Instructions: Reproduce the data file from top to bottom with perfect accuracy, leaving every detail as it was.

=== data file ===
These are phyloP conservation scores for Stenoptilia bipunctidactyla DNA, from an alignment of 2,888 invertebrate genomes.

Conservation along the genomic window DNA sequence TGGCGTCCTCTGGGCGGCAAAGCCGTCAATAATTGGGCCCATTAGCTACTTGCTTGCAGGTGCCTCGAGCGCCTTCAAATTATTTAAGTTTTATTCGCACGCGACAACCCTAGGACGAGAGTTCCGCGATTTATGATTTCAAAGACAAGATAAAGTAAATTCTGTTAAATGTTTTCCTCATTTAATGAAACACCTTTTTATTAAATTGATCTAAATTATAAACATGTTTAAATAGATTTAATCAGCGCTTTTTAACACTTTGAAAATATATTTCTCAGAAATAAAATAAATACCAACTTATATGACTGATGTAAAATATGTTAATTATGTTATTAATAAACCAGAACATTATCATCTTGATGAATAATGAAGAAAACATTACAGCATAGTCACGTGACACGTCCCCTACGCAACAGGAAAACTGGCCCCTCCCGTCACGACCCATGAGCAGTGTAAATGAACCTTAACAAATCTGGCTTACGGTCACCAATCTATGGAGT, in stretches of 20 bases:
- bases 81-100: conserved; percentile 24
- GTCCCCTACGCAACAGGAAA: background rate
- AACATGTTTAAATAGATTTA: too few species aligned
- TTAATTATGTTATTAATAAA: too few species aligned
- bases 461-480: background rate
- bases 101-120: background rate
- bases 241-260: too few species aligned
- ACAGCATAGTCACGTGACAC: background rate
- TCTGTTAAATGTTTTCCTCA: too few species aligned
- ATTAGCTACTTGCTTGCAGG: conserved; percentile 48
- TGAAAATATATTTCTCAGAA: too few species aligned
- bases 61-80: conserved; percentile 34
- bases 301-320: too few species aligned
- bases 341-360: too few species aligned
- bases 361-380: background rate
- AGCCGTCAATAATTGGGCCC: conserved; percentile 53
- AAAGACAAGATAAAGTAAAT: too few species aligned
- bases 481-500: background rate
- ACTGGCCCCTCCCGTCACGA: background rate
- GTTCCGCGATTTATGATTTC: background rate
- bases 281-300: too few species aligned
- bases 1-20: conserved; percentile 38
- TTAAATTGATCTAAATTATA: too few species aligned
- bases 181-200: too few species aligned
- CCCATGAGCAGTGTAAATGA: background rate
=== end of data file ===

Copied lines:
These are phyloP conservation scores for Stenoptilia bipunctidactyla DNA, from an alignment of 2,888 invertebrate genomes.

Conservation along the genomic window DNA sequence TGGCGTCCTCTGGGCGGCAAAGCCGTCAATAATTGGGCCCATTAGCTACTTGCTTGCAGGTGCCTCGAGCGCCTTCAAATTATTTAAGTTTTATTCGCACGCGACAACCCTAGGACGAGAGTTCCGCGATTTATGATTTCAAAGACAAGATAAAGTAAATTCTGTTAAATGTTTTCCTCATTTAATGAAACACCTTTTTATTAAATTGATCTAAATTATAAACATGTTTAAATAGATTTAATCAGCGCTTTTTAACACTTTGAAAATATATTTCTCAGAAATAAAATAAATACCAACTTATATGACTGATGTAAAATATGTTAATTATGTTATTAATAAACCAGAACATTATCATCTTGATGAATAATGAAGAAAACATTACAGCATAGTCACGTGACACGTCCCCTACGCAACAGGAAAACTGGCCCCTCCCGTCACGACCCATGAGCAGTGTAAATGAACCTTAACAAATCTGGCTTACGGTCACCAATCTATGGAGT, in stretches of 20 bases:
- bases 81-100: conserved; percentile 24
- GTCCCCTACGCAACAGGAAA: background rate
- AACATGTTTAAATAGATTTA: too few species aligned
- TTAATTATGTTATTAATAAA: too few species aligned
- bases 461-480: background rate
- bases 101-120: background rate
- bases 241-260: too few species aligned
- ACAGCATAGTCACGTGACAC: background rate
- TCTGTTAAATGTTTTCCTCA: too few species aligned
- ATTAGCTACTTGCTTGCAGG: conserved; percentile 48
- TGAAAATATATTTCTCAGAA: too few species aligned
- bases 61-80: conserved; percentile 34
- bases 301-320: too few species aligned
- bases 341-360: too few species aligned
- bases 361-380: background rate
- AGCCGTCAATAATTGGGCCC: conserved; percentile 53
- AAAGACAAGATAAAGTAAAT: too few species aligned
- bases 481-500: background rate
- ACTGGCCCCTCCCGTCACGA: background rate
- GTTCCGCGATTTATGATTTC: background rate
- bases 281-300: too few species aligned
- bases 1-20: conserved; percentile 38
- TTAAATTGATCTAAATTATA: too few species aligned
- bases 181-200: too few species aligned
- CCCATGAGCAGTGTAAATGA: background rate